Professor Linda Bauld is almost the model public intellectual – clear, careful, insightful. She regularly performs a very valuable function for us all, almost
On Sky TV News two days ago, she was happy to tell the interviewer:
1: The Scottish Government has done far better in communicating with the people.
1: Research has shown greater confidence among Scots in the actions of their government.
Now, this is going somewhere isn’t it? It should be. Greater confidence leads to greater compliance. The researchers were certainly going there.
And, greater compliance means lower infection levels. Obviously?
1 plus 1 equals 2? Professor Bauld wasn’t going there and said:
It’s not that we’ve done better in this pandemic in terms of the indicators we look at, cases, ICU, hospital admissions and deaths. We were doing a little better in the summer but not so much overall, it’s the communication.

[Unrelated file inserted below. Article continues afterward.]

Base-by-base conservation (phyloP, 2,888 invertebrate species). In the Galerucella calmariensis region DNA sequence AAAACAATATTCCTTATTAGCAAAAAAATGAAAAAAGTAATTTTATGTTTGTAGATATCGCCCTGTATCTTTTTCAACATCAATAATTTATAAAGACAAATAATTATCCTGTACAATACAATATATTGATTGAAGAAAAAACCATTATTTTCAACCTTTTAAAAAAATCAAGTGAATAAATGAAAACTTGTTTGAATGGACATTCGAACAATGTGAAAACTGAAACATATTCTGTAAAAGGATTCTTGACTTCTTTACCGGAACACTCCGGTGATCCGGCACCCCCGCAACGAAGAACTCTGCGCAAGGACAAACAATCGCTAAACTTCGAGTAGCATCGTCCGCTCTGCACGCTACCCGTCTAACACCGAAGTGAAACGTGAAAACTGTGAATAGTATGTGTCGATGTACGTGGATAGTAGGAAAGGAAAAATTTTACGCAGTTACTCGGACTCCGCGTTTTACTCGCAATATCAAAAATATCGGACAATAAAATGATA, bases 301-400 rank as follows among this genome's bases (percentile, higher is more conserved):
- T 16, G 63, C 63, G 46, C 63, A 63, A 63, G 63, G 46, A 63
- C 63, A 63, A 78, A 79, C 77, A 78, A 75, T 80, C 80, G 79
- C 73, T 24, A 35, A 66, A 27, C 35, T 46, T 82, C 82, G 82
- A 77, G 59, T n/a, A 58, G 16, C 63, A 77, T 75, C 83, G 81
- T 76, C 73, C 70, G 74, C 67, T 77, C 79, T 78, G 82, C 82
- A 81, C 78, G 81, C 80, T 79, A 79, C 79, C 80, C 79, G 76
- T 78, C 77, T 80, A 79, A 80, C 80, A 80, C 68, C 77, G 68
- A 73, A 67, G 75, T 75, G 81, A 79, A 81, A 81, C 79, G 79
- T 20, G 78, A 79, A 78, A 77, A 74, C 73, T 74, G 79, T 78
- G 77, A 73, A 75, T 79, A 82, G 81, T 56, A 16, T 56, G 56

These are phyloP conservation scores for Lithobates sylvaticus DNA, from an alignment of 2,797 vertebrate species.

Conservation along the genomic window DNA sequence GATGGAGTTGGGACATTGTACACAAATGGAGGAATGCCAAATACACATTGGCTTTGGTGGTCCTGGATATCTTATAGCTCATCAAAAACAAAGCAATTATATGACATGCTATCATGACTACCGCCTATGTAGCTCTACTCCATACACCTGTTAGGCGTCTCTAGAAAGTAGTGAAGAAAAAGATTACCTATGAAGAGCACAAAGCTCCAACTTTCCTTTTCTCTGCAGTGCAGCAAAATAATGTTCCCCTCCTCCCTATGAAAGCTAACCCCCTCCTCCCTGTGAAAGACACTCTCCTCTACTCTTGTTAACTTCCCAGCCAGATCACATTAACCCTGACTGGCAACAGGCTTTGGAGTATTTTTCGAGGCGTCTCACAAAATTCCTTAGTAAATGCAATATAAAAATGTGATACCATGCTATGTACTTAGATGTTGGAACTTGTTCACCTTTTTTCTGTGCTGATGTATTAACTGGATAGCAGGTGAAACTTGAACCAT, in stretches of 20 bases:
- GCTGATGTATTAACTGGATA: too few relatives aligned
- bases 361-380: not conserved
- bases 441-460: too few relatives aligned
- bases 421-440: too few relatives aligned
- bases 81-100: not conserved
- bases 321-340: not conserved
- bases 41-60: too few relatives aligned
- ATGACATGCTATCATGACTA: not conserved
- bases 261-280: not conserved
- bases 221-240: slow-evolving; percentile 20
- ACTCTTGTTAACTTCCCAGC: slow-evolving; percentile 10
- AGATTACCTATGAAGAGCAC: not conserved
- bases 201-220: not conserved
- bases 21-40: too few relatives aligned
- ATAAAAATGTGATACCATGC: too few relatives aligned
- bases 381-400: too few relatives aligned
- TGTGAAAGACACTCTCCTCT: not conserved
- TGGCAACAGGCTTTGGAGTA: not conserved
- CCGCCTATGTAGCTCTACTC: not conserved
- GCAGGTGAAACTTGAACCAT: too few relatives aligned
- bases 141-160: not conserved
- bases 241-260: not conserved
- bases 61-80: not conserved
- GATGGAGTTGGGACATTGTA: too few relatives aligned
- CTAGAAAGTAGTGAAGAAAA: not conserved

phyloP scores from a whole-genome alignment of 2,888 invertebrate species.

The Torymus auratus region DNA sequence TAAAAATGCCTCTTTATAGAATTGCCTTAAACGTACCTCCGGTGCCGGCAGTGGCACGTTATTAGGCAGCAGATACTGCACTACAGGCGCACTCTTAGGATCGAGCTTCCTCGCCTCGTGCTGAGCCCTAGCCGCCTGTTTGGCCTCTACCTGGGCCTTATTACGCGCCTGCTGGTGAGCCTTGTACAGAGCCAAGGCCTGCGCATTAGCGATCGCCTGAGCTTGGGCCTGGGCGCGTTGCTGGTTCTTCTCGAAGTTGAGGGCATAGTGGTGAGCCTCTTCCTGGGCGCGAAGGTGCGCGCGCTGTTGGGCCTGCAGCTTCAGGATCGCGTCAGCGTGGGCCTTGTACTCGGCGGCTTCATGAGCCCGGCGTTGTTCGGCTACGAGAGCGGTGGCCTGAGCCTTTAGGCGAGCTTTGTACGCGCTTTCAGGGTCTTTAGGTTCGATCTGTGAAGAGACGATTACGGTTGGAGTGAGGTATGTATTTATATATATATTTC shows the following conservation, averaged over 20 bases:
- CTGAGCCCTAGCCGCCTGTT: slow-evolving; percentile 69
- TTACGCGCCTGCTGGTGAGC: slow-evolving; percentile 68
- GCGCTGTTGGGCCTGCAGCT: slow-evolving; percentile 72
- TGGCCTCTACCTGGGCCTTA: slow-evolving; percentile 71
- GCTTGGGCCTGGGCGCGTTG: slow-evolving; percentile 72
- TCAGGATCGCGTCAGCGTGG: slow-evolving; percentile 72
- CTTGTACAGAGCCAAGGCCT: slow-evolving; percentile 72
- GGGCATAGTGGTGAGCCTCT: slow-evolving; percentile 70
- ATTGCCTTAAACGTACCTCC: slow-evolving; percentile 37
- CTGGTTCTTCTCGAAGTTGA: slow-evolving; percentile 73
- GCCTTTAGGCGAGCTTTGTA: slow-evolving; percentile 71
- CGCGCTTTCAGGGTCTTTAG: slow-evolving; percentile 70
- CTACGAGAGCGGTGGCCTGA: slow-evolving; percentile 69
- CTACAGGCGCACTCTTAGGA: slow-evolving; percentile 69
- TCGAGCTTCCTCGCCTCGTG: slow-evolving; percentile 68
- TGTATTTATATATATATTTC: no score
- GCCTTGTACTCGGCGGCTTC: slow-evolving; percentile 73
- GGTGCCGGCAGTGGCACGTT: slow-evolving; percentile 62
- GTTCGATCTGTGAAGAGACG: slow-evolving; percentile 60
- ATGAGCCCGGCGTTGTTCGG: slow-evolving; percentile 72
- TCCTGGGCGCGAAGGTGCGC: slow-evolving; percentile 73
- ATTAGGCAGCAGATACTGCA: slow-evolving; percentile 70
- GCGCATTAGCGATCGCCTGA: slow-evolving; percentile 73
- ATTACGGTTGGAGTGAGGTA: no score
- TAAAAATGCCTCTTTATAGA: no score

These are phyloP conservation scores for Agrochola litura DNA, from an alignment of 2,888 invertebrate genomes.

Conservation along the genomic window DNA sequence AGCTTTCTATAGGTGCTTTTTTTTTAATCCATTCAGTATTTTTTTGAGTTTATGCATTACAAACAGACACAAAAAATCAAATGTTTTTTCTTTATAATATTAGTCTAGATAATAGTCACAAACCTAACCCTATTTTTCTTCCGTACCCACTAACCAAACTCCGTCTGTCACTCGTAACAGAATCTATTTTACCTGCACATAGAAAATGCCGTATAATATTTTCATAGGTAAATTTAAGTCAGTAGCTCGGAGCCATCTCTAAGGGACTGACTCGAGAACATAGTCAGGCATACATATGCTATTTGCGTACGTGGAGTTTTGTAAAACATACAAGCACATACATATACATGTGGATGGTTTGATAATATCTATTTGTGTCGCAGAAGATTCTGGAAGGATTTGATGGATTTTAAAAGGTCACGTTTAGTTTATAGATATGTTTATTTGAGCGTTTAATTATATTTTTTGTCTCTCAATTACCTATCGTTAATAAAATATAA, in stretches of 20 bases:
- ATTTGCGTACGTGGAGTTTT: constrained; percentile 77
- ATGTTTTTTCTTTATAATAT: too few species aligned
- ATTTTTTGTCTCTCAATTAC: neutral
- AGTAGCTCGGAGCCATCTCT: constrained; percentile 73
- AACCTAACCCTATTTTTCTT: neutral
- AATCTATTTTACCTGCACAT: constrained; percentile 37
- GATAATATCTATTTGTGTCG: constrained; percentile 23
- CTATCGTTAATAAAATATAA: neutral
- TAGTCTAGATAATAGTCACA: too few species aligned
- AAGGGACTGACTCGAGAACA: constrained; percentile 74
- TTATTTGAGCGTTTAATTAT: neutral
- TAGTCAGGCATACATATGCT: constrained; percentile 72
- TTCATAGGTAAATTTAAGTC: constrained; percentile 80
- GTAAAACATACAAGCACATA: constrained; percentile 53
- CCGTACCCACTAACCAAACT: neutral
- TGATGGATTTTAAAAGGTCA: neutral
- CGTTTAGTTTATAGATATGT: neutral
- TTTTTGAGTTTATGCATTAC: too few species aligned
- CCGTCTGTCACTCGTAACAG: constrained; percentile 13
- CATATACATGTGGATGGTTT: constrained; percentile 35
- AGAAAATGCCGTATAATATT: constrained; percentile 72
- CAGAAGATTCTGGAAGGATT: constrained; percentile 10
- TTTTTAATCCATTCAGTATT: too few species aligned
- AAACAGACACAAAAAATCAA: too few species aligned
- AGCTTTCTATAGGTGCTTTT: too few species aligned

Wait, so the better communication and the greater confidence in the government policy in Scotland have been to no avail?
But, but, the infection level in England over the whole pandemic has been 50% higher. It’s currently nearly three times higher. The death rate over the whole pandemic has been 25% higher in England. New admissions to hospital in Scotland are falling while in England, they’re climbing.
I think I know why the professor won’t follow her own logic and face the fact that Scotland has done better. Nobody is saying that. Nobody, because it’s one of those things that cannot be said even though it is true. It’s thought control.
There’s a bit of a myth that those without formal qualifications are more prone to thought control. As Chomsky has noted, it’s the opposite. When you live and work in a world where what you are prepared to say will limit both your career prospects and your presence on high status media, many academics self-censor semi-consciously.
That’s why certain academics appear on TV and others don’t.